In the following test carried out by us, these composite fibers were elongated to a draw ratio of 5.0 on a plate heated to 95° C. We thus successfully obtained the desired continuous filaments made of the core-and-sheath composite fibers.
These filaments were eventually found useful enough in mechanical characteristics with their tensile strength of 2.5 grams per denier and 25% elongation.
The continuous filaments obtained by the preceding procedure of Example 1 were then integrated so that each of the integrated yarns contained 60 filaments, which were then processed by a knitting machine in order to experimentally make tubular knitted fabrics. After the knitting, the knit fabric had a 1.30 mm thickness and a density of 490 grams per square meter of area.
The shielding properties of these knit fabrics against the thermal neutrons were then evaluated. Tests were carried out in the thermal neutron standard field based on the Maxwellian distribution by means of the KUR heavy water facilities, where the shielding effect of these knit fabrics against the broad thermal neutron rays were measured by activated gold (Au) foils. Test results for the neutron-shielding properties are shown in Table 1 below.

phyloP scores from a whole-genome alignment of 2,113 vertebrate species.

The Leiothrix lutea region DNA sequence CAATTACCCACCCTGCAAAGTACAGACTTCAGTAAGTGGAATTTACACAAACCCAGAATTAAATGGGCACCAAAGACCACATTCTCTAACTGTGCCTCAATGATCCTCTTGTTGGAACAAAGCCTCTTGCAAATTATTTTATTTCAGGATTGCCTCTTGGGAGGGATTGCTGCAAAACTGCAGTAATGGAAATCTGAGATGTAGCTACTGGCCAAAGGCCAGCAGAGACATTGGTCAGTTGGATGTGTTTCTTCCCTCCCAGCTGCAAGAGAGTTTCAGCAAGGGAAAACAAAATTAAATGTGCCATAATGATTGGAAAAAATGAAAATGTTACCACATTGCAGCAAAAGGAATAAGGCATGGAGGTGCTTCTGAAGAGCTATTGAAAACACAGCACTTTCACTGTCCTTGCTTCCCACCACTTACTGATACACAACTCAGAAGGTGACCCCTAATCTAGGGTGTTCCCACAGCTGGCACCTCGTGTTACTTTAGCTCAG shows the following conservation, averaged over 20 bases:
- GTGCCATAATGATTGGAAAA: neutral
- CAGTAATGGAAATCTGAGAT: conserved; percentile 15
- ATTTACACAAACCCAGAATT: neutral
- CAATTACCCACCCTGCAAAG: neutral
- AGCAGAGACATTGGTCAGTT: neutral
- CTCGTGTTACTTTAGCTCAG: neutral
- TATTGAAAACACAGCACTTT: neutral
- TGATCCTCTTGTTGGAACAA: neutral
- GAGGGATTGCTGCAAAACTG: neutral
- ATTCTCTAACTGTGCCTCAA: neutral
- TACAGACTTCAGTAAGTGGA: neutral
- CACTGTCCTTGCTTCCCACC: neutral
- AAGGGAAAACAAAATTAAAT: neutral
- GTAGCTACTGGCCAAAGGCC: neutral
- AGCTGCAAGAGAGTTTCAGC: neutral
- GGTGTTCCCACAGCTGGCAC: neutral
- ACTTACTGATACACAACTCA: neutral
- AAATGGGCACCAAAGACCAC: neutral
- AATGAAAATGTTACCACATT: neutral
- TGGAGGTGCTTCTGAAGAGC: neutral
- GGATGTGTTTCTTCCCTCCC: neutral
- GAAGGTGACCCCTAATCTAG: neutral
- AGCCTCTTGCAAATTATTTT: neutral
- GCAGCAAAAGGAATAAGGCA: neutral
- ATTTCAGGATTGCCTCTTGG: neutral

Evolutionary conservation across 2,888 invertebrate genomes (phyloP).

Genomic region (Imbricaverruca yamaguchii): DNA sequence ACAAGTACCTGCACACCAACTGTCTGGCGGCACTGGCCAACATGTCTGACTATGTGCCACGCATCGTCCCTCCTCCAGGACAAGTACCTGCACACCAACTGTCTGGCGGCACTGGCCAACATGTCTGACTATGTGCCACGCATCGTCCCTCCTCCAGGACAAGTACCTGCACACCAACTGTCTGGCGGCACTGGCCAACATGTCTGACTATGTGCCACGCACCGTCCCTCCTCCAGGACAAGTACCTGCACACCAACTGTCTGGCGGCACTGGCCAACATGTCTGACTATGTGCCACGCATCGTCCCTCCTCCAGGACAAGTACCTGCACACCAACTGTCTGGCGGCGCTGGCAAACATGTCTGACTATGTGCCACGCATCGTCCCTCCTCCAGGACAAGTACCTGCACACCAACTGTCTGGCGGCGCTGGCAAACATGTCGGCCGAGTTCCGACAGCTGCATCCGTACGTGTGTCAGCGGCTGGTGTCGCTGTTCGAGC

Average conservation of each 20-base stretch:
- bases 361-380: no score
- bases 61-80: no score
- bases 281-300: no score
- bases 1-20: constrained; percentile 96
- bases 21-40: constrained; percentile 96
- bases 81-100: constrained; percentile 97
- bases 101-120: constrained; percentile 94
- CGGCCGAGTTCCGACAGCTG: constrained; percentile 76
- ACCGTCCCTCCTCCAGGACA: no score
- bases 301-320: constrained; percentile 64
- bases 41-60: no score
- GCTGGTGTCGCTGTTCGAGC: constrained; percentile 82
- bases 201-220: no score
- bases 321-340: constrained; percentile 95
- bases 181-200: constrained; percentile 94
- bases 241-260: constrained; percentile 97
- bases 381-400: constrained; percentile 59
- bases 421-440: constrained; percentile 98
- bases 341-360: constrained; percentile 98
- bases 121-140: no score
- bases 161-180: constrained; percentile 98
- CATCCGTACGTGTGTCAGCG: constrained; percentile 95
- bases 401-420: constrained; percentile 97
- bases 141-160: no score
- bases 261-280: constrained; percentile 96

TABLE No. 1______________________________________The thermal neutron-shielding properties of the knitted fabricscomposed of 6 LiF--mixed filaments.______________________________________Number of plies of 1 4 6 10knitted fabric.Thickness (mm) of 1.30 5.20 7.80 13.0the knitted fabric.Transmittance of 6.4 × 1.5 × 4.8 × 1.4 ×thermal neutrons. 10-1 10-1 10-2 10-2______________________________________
As was done in the preceding Example No. 1, a total of 750 grams of fine particles "B4 C" (typically, "DENKA BORON" No. 1200, a product of Denki Kagaku Kogyo K.K., Japan) graded by dry separation to have a maximum diameter of 10 microns diameter and 3.2 microns of mean volume diameter was mixed with a total of 1,000 grams of high-density polyethylene powder (typically, "HIZEX" 2100GP, a product of Mitsui Petrochemical Company, Japan), then the mixture was kneaded by an extruder, thus producing an amount of polyethylene chips containing uniformly dispersed fine powder B4 C. Our analysis indicated that the polyethylene chips contained 42% by weight of this B4 C component. Based on the same method as was done in the Example No. 1 procedure, the melt-viscosity of said mixture was measured to be 2,690 poises at 260° C.